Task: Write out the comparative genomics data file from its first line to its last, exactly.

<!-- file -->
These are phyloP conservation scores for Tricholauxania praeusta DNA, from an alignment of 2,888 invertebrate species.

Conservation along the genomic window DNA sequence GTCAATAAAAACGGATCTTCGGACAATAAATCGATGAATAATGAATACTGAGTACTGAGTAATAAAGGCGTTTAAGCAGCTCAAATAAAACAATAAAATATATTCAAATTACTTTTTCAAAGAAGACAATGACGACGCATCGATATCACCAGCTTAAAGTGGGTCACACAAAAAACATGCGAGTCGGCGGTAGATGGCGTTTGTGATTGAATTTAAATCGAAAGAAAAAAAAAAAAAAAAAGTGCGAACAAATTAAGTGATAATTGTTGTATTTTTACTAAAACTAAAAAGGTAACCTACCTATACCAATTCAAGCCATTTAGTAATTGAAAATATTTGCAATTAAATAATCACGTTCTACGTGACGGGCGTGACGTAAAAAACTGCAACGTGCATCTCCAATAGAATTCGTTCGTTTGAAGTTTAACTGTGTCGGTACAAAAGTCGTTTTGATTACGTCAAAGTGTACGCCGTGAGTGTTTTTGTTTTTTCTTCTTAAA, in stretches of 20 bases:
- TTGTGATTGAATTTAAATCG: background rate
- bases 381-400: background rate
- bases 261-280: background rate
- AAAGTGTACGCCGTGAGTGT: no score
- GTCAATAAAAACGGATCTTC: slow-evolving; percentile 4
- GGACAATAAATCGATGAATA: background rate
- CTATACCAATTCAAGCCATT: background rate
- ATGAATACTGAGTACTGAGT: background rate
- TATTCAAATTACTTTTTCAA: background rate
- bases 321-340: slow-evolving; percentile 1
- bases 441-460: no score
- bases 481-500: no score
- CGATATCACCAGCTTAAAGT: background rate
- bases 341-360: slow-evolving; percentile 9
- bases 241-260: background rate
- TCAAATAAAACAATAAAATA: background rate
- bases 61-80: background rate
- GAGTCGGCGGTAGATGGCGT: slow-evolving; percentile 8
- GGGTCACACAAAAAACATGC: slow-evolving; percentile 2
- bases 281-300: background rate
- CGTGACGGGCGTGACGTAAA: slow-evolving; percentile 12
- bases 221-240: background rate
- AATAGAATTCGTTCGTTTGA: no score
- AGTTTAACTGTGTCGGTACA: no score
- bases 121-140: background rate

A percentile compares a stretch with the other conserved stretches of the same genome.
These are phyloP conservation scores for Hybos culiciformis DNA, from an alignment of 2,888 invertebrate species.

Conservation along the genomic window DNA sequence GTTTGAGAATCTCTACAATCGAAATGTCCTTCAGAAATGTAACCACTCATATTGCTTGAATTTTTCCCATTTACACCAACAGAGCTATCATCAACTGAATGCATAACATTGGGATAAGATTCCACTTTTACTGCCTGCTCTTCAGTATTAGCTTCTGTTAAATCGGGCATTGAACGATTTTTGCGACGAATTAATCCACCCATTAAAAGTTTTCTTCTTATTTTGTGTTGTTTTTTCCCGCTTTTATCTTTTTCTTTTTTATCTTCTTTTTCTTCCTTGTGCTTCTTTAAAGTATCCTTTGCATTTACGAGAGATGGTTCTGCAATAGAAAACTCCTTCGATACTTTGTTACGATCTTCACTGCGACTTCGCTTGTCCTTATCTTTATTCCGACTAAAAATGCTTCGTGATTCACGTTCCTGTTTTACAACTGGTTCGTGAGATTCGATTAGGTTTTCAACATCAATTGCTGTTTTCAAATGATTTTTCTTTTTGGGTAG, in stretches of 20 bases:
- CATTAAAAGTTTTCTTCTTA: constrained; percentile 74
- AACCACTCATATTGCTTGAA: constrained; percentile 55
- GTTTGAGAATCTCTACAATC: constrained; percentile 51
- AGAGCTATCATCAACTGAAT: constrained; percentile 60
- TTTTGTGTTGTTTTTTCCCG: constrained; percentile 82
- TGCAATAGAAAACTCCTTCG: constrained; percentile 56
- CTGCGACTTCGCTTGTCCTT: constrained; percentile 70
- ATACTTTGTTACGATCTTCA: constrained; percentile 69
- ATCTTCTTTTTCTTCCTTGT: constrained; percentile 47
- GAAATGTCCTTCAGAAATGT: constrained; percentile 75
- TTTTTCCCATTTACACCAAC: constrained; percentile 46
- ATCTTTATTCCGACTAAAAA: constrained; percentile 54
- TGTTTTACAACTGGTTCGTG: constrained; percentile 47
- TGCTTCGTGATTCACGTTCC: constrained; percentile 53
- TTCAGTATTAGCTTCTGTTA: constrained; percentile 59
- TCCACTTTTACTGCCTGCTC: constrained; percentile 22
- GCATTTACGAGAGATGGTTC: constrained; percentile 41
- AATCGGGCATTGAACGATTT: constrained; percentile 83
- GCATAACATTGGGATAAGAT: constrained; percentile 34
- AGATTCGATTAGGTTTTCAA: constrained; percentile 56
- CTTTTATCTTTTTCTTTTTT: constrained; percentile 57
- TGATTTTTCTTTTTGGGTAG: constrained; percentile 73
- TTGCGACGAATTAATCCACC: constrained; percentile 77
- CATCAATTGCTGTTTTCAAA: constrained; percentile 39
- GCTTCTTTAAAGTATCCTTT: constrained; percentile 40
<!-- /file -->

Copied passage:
These are phyloP conservation scores for Tricholauxania praeusta DNA, from an alignment of 2,888 invertebrate species.

Conservation along the genomic window DNA sequence GTCAATAAAAACGGATCTTCGGACAATAAATCGATGAATAATGAATACTGAGTACTGAGTAATAAAGGCGTTTAAGCAGCTCAAATAAAACAATAAAATATATTCAAATTACTTTTTCAAAGAAGACAATGACGACGCATCGATATCACCAGCTTAAAGTGGGTCACACAAAAAACATGCGAGTCGGCGGTAGATGGCGTTTGTGATTGAATTTAAATCGAAAGAAAAAAAAAAAAAAAAAGTGCGAACAAATTAAGTGATAATTGTTGTATTTTTACTAAAACTAAAAAGGTAACCTACCTATACCAATTCAAGCCATTTAGTAATTGAAAATATTTGCAATTAAATAATCACGTTCTACGTGACGGGCGTGACGTAAAAAACTGCAACGTGCATCTCCAATAGAATTCGTTCGTTTGAAGTTTAACTGTGTCGGTACAAAAGTCGTTTTGATTACGTCAAAGTGTACGCCGTGAGTGTTTTTGTTTTTTCTTCTTAAA, in stretches of 20 bases:
- TTGTGATTGAATTTAAATCG: background rate
- bases 381-400: background rate
- bases 261-280: background rate
- AAAGTGTACGCCGTGAGTGT: no score
- GTCAATAAAAACGGATCTTC: slow-evolving; percentile 4
- GGACAATAAATCGATGAATA: background rate
- CTATACCAATTCAAGCCATT: background rate
- ATGAATACTGAGTACTGAGT: background rate
- TATTCAAATTACTTTTTCAA: background rate
- bases 321-340: slow-evolving; percentile 1
- bases 441-460: no score
- bases 481-500: no score
- CGATATCACCAGCTTAAAGT: background rate
- bases 341-360: slow-evolving; percentile 9
- bases 241-260: background rate
- TCAAATAAAACAATAAAATA: background rate
- bases 61-80: background rate
- GAGTCGGCGGTAGATGGCGT: slow-evolving; percentile 8
- GGGTCACACAAAAAACATGC: slow-evolving; percentile 2
- bases 281-300: background rate
- CGTGACGGGCGTGACGTAAA: slow-evolving; percentile 12
- bases 221-240: background rate
- AATAGAATTCGTTCGTTTGA: no score
- AGTTTAACTGTGTCGGTACA: no score
- bases 121-140: background rate

A percentile compares a stretch with the other conserved stretches of the same genome.
These are phyloP conservation scores for Hybos culiciformis DNA, from an alignment of 2,888 invertebrate species.

Conservation along the genomic window DNA sequence GTTTGAGAATCTCTACAATCGAAATGTCCTTCAGAAATGTAACCACTCATATTGCTTGAATTTTTCCCATTTACACCAACAGAGCTATCATCAACTGAATGCATAACATTGGGATAAGATTCCACTTTTACTGCCTGCTCTTCAGTATTAGCTTCTGTTAAATCGGGCATTGAACGATTTTTGCGACGAATTAATCCACCCATTAAAAGTTTTCTTCTTATTTTGTGTTGTTTTTTCCCGCTTTTATCTTTTTCTTTTTTATCTTCTTTTTCTTCCTTGTGCTTCTTTAAAGTATCCTTTGCATTTACGAGAGATGGTTCTGCAATAGAAAACTCCTTCGATACTTTGTTACGATCTTCACTGCGACTTCGCTTGTCCTTATCTTTATTCCGACTAAAAATGCTTCGTGATTCACGTTCCTGTTTTACAACTGGTTCGTGAGATTCGATTAGGTTTTCAACATCAATTGCTGTTTTCAAATGATTTTTCTTTTTGGGTAG, in stretches of 20 bases:
- CATTAAAAGTTTTCTTCTTA: constrained; percentile 74
- AACCACTCATATTGCTTGAA: constrained; percentile 55
- GTTTGAGAATCTCTACAATC: constrained; percentile 51
- AGAGCTATCATCAACTGAAT: constrained; percentile 60
- TTTTGTGTTGTTTTTTCCCG: constrained; percentile 82
- TGCAATAGAAAACTCCTTCG: constrained; percentile 56
- CTGCGACTTCGCTTGTCCTT: constrained; percentile 70
- ATACTTTGTTACGATCTTCA: constrained; percentile 69
- ATCTTCTTTTTCTTCCTTGT: constrained; percentile 47
- GAAATGTCCTTCAGAAATGT: constrained; percentile 75
- TTTTTCCCATTTACACCAAC: constrained; percentile 46
- ATCTTTATTCCGACTAAAAA: constrained; percentile 54
- TGTTTTACAACTGGTTCGTG: constrained; percentile 47
- TGCTTCGTGATTCACGTTCC: constrained; percentile 53
- TTCAGTATTAGCTTCTGTTA: constrained; percentile 59
- TCCACTTTTACTGCCTGCTC: constrained; percentile 22
- GCATTTACGAGAGATGGTTC: constrained; percentile 41
- AATCGGGCATTGAACGATTT: constrained; percentile 83
- GCATAACATTGGGATAAGAT: constrained; percentile 34
- AGATTCGATTAGGTTTTCAA: constrained; percentile 56
- CTTTTATCTTTTTCTTTTTT: constrained; percentile 57
- TGATTTTTCTTTTTGGGTAG: constrained; percentile 73
- TTGCGACGAATTAATCCACC: constrained; percentile 77
- CATCAATTGCTGTTTTCAAA: constrained; percentile 39
- GCTTCTTTAAAGTATCCTTT: constrained; percentile 40